IIt is important to understand how terms are used both in this Toolkit as well as in broader anti-racism work. The definition of racism is prejudice with the power to enforce it. However there are differences on what this actually means and there are a host of other terms used in this work. The posts on this page explore various interpretations and emphasis.
Like the below graphics that portray a wide range, a palette of colors (used in ceramic glazes); so definitions are nuanced. Just as you see many colors of green, there can be many definitions for “racism” and often the different definitions have distinct uses.
Racism: Racism is prejudice with the power to enforce it.
Racism is prejudice backed up by institutional power, based on the belief that race is the primary factor determining positive human traits and abilities. Racism holds that genetic or inherited differences produce inherited superiority or inferiority
Since a shared vocabulary is the necessary first step for discussing racial equity, Generocity has put together a glossary of useful terms. Example — Ally: A member of a dominant or privileged social group who works for justice and equity with members of non-dominant social groups
YWCA Mankato defines racism as the combination of prejudice and power to exert an outcome upon another based on that person’s racial identity. Currently, in the United States, power rests within the white community.
In defining racism, power refers to an encompassing societal understanding of power.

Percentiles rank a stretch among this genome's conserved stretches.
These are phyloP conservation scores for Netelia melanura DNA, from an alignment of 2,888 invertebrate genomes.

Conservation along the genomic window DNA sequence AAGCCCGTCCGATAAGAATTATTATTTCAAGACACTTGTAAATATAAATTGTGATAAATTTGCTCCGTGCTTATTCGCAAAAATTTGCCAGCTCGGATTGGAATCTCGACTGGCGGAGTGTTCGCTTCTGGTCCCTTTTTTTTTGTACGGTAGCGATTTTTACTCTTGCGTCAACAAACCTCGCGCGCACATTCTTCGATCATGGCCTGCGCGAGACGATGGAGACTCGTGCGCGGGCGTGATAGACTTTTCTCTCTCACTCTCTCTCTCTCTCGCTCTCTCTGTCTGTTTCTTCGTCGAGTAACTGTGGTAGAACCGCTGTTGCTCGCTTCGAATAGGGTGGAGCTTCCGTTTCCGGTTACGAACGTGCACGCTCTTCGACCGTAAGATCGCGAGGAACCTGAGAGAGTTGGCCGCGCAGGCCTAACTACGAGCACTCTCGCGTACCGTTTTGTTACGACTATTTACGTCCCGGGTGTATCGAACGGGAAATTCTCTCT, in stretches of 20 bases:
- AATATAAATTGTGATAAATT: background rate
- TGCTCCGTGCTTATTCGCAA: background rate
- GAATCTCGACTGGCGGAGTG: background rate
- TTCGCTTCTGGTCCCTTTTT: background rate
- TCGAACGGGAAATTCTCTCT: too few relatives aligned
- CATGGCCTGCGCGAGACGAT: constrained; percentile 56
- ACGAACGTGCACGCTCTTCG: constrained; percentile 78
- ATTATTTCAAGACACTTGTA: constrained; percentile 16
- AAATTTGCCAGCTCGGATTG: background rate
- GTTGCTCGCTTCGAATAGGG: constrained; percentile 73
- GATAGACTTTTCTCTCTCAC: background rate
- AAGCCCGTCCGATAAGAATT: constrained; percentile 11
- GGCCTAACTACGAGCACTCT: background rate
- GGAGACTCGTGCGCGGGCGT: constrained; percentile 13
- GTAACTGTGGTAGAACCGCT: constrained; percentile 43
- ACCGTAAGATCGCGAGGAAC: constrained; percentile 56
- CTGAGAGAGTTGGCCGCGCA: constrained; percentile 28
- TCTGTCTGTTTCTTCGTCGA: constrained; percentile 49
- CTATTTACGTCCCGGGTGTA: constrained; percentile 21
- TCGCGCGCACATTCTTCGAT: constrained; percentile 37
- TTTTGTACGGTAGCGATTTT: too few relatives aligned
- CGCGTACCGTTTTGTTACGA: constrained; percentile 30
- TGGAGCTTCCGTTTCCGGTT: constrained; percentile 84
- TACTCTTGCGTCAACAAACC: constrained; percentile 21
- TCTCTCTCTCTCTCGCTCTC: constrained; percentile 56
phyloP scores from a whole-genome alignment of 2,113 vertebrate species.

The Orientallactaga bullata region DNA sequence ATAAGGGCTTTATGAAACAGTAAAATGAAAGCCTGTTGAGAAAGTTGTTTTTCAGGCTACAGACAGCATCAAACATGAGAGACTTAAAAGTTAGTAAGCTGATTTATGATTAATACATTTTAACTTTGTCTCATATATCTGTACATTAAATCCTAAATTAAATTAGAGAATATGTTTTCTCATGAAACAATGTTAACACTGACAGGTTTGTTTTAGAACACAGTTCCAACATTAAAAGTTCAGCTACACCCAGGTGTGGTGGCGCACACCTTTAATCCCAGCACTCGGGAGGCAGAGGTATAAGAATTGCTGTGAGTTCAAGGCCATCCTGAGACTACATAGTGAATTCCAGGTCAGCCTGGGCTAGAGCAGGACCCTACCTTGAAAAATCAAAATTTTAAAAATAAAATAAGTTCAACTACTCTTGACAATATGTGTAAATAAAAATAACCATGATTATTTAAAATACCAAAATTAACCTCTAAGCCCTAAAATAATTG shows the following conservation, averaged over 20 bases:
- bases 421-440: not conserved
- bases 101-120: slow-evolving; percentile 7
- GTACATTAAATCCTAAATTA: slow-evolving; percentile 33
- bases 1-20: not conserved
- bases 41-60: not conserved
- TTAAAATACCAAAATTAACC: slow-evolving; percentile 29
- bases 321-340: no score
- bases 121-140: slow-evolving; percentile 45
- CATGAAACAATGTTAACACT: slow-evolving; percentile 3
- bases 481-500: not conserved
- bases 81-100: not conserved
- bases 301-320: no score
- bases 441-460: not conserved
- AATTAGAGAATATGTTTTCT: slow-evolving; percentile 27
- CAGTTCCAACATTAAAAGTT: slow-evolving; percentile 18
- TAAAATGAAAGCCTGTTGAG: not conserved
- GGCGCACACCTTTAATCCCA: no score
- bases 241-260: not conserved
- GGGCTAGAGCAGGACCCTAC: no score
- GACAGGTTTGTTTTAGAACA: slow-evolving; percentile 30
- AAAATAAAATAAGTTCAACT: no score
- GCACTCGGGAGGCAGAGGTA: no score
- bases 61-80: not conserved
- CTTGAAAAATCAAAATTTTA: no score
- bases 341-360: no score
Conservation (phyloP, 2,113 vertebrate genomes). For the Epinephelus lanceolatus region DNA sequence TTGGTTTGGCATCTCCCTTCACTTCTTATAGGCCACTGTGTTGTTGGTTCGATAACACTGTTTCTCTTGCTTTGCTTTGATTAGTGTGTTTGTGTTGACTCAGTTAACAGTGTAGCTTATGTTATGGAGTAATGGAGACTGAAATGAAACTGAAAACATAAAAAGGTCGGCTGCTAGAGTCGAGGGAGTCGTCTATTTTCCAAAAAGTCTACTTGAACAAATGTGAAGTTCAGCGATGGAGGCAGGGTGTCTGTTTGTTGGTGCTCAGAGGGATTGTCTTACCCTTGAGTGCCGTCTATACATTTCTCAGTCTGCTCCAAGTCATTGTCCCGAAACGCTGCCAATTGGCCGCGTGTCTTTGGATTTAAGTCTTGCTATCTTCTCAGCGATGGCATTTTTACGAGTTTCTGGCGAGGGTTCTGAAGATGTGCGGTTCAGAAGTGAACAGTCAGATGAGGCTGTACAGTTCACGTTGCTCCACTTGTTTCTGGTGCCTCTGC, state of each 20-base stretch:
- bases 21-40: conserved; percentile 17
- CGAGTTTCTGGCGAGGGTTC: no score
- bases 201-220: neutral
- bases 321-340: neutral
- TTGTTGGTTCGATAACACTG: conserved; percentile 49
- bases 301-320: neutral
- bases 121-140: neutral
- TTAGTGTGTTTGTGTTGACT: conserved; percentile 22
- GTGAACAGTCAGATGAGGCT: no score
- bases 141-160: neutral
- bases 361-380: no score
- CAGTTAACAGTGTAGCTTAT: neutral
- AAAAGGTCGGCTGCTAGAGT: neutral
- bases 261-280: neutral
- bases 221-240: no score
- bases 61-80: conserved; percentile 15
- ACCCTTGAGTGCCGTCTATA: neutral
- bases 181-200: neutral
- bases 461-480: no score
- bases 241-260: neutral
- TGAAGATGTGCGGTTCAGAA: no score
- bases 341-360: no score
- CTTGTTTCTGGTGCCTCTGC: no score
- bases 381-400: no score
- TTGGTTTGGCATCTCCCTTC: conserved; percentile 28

“In a racist society, it’s not enough to be non-racist — you have to be anti-racist.” — Angela Davis
1. White Privilege: White privilege refers to the unmerited set of advantages, entitlement, benefits, and choices given to people simply because they are white. 2. White Supremacy: White supremacy is an institutionally perpetuated system of exploitation and oppression
Race: An arbitrary and disputed classification of modern humans, usually based on a combination of various physical characteristics such as skin color, facial form, hair, or eye shape, … Modern racial classifications took hold in the nineteenth-century as “scientific” explanations for white supremacy and as justifications for colonial imperialism.
1. How do you define racism?
As with other “isms” (like capitalism, communism, etc.), racism is both an ideology and a system. As such, I define it in two ways. As an ideology, racism is the belief that population groups, defined as distinct “races,” generally possess traits, characteristics or abilities, which distinguish them as either superior or inferior to other groups in certain ways.